I completed my PhD in history at the University of Texas at Austin, and am a Lecturer in Early Modern American history at the University of Southampton. I grew up in Manhattan, and earned my BA at Vassar College in Poughkeepsie, NY. I decided to go straight from undergrad to grad school because I’m a huge nerd. So, I moved to Austin and entered the PhD program there in 2007. From 2010 to 2013 I was on the road, doing dissertation research, and then on one-year predoctoral fellowships at the McNeil Center for Early American Studies (in Philadelphia) and at International Security Studies at Yale (in New Haven).
My book, No Useless Mouth: Hunger and the Revolutionary Atlantic, is under contract with Cornell University Press. It asks how Native Americans, free blacks, and slaves used food to wage war and broker peace during and after the American Revolution. It argues that people were not useless mouths; they portrayed hunger strategically, and took steps to avoid it. I have also written about cannibalism and Anglo-Indian foodways in colonial Virginia, initially for my MA, and then for my first article, which appeared in the January 2011 issue of the William and Mary Quarterly. My second article, on taste, eating, and work in Mary Rowlandson’s captivity narrative, was published in Labor: Studies in Working-Class History of the Americas. You can read my article on black Loyalist food laws for Slavery & Abolition here. In 2015 I organized a conference on cannibalism, and am editing a book on the subject for the University of Arkansas Press. In summer 2016 I’ll co-host, with Jessica Roney (Temple University) a conference on frontiers in Atlantic history. I also write for the Chronicle of Higher Education.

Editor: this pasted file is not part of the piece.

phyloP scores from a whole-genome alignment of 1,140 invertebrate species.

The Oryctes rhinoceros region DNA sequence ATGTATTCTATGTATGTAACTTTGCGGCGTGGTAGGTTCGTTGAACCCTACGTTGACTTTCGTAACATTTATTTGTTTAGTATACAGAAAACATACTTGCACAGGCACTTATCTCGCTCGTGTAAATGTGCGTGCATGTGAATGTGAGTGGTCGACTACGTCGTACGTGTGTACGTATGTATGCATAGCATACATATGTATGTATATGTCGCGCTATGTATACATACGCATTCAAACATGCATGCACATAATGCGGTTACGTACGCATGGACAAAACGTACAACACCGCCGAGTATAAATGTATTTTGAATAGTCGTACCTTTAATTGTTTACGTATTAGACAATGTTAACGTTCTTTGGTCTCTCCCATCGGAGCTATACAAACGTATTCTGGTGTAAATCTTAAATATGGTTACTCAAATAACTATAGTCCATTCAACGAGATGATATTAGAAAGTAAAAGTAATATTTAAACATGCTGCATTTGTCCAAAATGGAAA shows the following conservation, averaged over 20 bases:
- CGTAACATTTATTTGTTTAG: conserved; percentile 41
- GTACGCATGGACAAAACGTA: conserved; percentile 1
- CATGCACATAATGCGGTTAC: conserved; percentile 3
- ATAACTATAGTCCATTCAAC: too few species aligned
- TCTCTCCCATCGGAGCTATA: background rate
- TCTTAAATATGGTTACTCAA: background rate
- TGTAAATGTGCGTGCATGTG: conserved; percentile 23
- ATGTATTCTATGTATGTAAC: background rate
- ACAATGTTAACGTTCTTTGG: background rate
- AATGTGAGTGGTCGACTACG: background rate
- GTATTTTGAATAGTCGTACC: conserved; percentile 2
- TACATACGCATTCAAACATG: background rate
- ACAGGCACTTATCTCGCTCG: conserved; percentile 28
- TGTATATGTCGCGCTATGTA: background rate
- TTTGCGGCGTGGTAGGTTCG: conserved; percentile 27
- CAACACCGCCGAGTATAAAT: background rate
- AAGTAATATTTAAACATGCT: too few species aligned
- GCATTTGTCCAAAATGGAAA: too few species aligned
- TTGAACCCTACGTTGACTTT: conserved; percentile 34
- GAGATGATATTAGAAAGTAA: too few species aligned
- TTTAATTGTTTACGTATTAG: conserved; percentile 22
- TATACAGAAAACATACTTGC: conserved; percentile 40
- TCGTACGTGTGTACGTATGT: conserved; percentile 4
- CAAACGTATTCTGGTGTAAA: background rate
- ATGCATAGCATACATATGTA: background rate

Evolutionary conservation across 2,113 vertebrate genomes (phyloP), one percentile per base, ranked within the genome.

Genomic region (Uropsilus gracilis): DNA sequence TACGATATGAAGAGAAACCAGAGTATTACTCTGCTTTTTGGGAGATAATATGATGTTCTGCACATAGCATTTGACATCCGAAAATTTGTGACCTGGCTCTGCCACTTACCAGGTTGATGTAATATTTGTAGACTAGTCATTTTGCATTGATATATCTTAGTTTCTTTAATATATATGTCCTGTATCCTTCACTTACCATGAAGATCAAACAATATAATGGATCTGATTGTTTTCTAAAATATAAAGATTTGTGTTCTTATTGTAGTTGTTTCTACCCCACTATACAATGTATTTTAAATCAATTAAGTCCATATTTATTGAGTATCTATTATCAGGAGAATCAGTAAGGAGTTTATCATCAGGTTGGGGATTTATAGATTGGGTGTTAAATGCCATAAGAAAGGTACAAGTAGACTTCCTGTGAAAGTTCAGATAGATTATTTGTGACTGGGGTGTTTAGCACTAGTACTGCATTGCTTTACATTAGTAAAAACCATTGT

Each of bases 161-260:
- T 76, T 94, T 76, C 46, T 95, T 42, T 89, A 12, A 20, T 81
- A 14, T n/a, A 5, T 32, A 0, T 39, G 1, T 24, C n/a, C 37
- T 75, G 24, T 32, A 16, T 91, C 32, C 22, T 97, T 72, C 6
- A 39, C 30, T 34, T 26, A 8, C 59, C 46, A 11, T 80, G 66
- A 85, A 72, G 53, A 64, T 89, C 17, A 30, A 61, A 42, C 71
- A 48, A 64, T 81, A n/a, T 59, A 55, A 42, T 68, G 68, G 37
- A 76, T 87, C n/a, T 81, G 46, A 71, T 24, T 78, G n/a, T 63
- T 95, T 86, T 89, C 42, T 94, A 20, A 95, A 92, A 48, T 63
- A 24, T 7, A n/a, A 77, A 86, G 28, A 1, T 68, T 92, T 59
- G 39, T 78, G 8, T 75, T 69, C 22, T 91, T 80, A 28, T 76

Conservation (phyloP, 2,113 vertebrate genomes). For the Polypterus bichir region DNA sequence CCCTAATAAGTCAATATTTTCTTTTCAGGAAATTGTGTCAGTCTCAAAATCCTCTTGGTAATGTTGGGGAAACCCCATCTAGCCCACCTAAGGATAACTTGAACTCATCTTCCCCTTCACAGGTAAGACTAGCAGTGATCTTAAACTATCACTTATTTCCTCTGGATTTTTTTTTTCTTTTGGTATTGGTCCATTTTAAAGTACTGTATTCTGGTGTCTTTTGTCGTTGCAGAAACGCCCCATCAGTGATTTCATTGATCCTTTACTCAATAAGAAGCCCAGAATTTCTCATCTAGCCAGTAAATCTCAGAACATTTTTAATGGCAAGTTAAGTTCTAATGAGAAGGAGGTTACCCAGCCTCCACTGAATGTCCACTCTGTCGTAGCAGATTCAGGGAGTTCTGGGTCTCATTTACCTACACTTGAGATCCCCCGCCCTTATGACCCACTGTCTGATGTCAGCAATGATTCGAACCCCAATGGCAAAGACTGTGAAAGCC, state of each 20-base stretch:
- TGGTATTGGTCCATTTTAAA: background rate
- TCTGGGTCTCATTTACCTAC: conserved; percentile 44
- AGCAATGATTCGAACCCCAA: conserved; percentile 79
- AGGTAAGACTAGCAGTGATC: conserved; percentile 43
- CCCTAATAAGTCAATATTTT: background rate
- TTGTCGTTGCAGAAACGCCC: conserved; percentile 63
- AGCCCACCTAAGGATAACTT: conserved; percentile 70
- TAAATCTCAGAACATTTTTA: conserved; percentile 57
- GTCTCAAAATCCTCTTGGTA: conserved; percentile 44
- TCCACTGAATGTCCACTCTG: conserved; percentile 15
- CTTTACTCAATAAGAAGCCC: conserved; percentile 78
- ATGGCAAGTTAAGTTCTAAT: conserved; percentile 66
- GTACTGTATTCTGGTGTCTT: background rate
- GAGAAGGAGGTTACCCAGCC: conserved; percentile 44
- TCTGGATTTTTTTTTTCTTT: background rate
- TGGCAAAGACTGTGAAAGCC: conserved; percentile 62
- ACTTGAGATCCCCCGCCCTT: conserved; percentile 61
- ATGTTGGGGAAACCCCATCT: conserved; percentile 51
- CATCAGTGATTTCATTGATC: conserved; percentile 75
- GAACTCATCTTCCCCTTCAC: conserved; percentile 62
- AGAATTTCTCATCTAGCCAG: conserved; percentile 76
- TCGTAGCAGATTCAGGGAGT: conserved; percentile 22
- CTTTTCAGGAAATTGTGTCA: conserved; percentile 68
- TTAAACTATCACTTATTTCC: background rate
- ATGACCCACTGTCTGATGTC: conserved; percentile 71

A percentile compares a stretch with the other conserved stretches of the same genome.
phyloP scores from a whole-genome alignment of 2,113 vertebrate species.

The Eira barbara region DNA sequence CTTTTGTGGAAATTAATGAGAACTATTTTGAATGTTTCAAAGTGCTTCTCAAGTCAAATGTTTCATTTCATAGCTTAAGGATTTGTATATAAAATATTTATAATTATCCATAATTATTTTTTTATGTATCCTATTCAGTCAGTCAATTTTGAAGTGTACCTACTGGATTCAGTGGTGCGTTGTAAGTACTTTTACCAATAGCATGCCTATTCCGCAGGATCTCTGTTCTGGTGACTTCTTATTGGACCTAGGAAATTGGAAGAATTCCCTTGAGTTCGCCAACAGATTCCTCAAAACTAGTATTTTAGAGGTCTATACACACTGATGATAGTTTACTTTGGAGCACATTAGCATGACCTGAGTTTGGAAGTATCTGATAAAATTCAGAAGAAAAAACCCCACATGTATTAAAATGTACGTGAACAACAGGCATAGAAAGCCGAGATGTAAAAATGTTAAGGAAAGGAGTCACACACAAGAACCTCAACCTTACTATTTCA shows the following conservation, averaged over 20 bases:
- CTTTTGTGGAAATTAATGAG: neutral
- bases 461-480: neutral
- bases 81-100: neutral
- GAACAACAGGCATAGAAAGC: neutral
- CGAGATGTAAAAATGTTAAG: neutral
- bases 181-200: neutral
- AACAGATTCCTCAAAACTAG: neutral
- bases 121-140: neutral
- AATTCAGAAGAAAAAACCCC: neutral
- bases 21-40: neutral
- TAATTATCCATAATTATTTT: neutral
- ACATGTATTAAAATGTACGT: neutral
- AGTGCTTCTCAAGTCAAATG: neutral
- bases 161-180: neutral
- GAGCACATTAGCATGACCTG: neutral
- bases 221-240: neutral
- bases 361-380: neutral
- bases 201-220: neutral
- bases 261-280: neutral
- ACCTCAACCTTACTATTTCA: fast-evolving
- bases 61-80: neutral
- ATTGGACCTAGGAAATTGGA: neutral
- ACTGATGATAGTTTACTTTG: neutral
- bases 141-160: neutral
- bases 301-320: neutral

In my spare time I enjoy baking, cooking, drinking red wine, and deploying large doses of sarcasm. I’m happy to talk to anyone about applying to grad school, researching or writing about food, and early America in general.